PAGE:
Feds to Colleges: To Stop Campus Rape, Schools Must Get Better at This
Check this off as one victory in a long fight waged by college activists and campus rape prevention groups to make colleges and universities more proactive about dealing with incidents.
The U.S. Department of Education on Thursday announced regulations requiring colleges to compile statistics for incidents of dating violence, domestic violence, and stalking, as well as current stats on campus rape.
The proposed rules, officially published Friday for public comment until July 21, would make changes to the Clery Act. The act requires colleges to report crime statistics in a timely manner and falls under last year’s Violence Against Women Reauthorization Act of 2013.
Recommendations under the proposed rules also include colleges adopting the FBI’s newly revised definition of rape and boosting protections for victim confidentiality. Gender identity and national origin as categories of bias would be added under the Clery Act’s definition of hate crimes.
“I think it’s great they’re strengthening victims’ confidentiality,” said Tracey Vitchers, communications coordinator for Students Active for Ending Rape. “One big deterrent for people reporting is fear their report will not be kept confidential, especially on smaller campuses, where word spreads quickly.”
University of California, Los Angeles, student Savannah Badalich, the school's appointed student wellness commissioner and founder of the anti–campus assault campaign 7,000 in Solidarity, agreed. The 21-year-old sexual assault survivor praised the emphasis on protecting victims already scared by the assaults themselves.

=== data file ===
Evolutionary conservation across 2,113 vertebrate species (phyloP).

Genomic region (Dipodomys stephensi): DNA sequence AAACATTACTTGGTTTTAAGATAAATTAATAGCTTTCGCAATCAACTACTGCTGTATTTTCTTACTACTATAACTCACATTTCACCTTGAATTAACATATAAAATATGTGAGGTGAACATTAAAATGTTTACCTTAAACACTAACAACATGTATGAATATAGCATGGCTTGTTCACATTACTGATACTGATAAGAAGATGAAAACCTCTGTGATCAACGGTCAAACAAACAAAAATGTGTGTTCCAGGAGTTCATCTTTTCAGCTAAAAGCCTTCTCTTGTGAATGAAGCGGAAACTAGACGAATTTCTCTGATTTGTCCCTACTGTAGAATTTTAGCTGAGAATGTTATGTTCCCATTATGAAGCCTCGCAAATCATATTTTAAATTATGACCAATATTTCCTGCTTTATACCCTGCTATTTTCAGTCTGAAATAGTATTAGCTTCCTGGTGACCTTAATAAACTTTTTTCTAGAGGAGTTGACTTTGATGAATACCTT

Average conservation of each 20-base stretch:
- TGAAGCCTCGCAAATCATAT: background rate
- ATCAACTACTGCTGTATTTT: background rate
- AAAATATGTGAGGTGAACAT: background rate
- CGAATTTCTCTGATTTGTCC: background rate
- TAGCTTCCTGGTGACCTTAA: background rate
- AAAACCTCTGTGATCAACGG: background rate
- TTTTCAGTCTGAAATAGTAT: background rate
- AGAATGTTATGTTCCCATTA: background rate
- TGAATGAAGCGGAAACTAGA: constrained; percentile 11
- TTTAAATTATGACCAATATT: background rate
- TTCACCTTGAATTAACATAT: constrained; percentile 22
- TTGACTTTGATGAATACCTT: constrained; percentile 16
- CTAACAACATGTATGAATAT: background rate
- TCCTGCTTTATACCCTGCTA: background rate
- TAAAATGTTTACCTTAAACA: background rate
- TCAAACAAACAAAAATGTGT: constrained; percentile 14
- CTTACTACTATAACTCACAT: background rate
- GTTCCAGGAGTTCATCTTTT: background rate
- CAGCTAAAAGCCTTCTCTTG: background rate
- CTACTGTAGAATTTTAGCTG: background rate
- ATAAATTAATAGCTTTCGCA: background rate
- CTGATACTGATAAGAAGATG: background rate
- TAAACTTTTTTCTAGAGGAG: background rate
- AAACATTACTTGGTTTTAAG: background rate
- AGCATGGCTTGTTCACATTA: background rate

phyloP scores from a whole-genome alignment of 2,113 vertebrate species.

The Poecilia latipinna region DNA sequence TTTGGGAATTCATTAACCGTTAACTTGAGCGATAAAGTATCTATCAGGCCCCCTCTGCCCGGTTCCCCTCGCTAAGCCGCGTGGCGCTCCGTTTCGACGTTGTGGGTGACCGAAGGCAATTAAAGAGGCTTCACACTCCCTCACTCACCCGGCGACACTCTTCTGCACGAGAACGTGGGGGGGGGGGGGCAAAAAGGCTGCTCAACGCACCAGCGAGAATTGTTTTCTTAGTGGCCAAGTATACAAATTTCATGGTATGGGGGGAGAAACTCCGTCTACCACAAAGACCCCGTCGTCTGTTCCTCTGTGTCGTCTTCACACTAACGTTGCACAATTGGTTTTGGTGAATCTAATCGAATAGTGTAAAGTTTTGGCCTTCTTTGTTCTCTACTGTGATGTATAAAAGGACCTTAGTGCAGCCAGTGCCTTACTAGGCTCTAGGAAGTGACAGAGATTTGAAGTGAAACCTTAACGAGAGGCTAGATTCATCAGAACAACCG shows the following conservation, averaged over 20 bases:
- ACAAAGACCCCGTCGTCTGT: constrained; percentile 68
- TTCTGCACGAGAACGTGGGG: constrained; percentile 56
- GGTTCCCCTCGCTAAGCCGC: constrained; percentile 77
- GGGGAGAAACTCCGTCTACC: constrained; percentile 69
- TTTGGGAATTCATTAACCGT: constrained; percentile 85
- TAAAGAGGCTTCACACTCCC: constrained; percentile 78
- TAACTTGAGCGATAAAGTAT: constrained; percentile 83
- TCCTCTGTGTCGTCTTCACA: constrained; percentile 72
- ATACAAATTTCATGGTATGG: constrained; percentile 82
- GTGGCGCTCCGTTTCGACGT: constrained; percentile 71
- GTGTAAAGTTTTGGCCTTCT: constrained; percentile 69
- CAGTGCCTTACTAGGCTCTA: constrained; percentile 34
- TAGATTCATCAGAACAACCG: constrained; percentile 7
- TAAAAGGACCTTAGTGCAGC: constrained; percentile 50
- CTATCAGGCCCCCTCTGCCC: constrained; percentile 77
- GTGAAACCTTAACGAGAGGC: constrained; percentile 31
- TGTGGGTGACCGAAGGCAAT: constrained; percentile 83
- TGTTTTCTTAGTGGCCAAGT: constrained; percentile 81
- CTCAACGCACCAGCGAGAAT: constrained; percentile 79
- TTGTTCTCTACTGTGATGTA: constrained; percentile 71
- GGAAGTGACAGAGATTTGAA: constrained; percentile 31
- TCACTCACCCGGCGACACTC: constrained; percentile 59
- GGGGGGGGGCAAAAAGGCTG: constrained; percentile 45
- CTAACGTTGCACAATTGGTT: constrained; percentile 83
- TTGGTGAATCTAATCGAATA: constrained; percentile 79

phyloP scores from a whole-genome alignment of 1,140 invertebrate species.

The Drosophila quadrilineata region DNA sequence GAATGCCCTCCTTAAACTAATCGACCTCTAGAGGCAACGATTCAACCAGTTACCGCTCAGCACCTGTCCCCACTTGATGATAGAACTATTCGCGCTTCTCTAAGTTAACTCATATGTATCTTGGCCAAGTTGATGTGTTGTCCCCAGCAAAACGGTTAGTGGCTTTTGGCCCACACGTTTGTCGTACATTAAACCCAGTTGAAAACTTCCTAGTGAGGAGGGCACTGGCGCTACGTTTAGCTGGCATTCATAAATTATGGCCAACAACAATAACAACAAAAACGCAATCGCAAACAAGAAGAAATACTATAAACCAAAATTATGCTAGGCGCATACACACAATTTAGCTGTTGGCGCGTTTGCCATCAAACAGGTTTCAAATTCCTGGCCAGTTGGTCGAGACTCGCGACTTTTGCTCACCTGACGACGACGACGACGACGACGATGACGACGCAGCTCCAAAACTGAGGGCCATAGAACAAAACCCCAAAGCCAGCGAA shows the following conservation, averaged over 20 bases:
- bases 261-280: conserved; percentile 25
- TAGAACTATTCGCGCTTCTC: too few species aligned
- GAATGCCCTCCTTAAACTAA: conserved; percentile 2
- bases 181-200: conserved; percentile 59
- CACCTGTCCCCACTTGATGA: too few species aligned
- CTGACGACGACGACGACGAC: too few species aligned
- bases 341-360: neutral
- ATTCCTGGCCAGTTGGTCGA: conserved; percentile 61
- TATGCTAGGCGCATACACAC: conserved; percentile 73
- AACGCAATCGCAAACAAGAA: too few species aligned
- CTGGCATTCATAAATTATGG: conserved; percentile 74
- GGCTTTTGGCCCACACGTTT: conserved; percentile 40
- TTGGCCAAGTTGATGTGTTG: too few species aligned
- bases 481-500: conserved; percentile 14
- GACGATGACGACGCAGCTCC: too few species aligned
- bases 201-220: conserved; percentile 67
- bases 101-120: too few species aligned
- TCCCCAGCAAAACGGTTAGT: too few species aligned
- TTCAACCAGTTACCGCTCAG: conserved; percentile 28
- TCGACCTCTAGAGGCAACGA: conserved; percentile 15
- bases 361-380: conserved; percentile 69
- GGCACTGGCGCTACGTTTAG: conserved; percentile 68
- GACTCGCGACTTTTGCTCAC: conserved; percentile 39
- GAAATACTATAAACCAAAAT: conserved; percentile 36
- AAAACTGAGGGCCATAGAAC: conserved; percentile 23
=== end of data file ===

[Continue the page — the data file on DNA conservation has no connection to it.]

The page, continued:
“Students need to know who they can talk to without being re-victimized,” she said. “The Department of Education has been great about listening to student survivor activists. Universities won’t make changes until they are forced to.”
The proposed rules come several months after President Barack Obama’s formation of a White House task force to crack down on campus sexual assault, citing a report that while one in five students is sexually assaulted, only 12 percent of survivors tell authorities.
They come nearly two months after the Education Department revealed 55 public and private colleges, from Ohio State to Harvard, facing federal investigation for their mishandling of student sexual abuse allegations. The investigations are being done under 1972’s federal education anti–sex discrimination law Title IX.
Both Vitchers and Badalich view the proposed regulation that colleges adopt the FBI’s new definition of rape, which went into effect in January 2013, as a valuable step toward change.
The old definition called rape “the carnal knowledge of a female forcibly and against her will.” The new definition refers to penetration of various body parts with an object or sex organ without specifically referring to women as victims.
“It’s broader and more inclusive of male survivors and other types of rape that can occur,” said Vitchers. “It will hopefully reform various definitions of rape on college campuses. It’s very problematic when colleges use watered-down language such as ‘non-consensual sex’ versus ‘rape.’ ”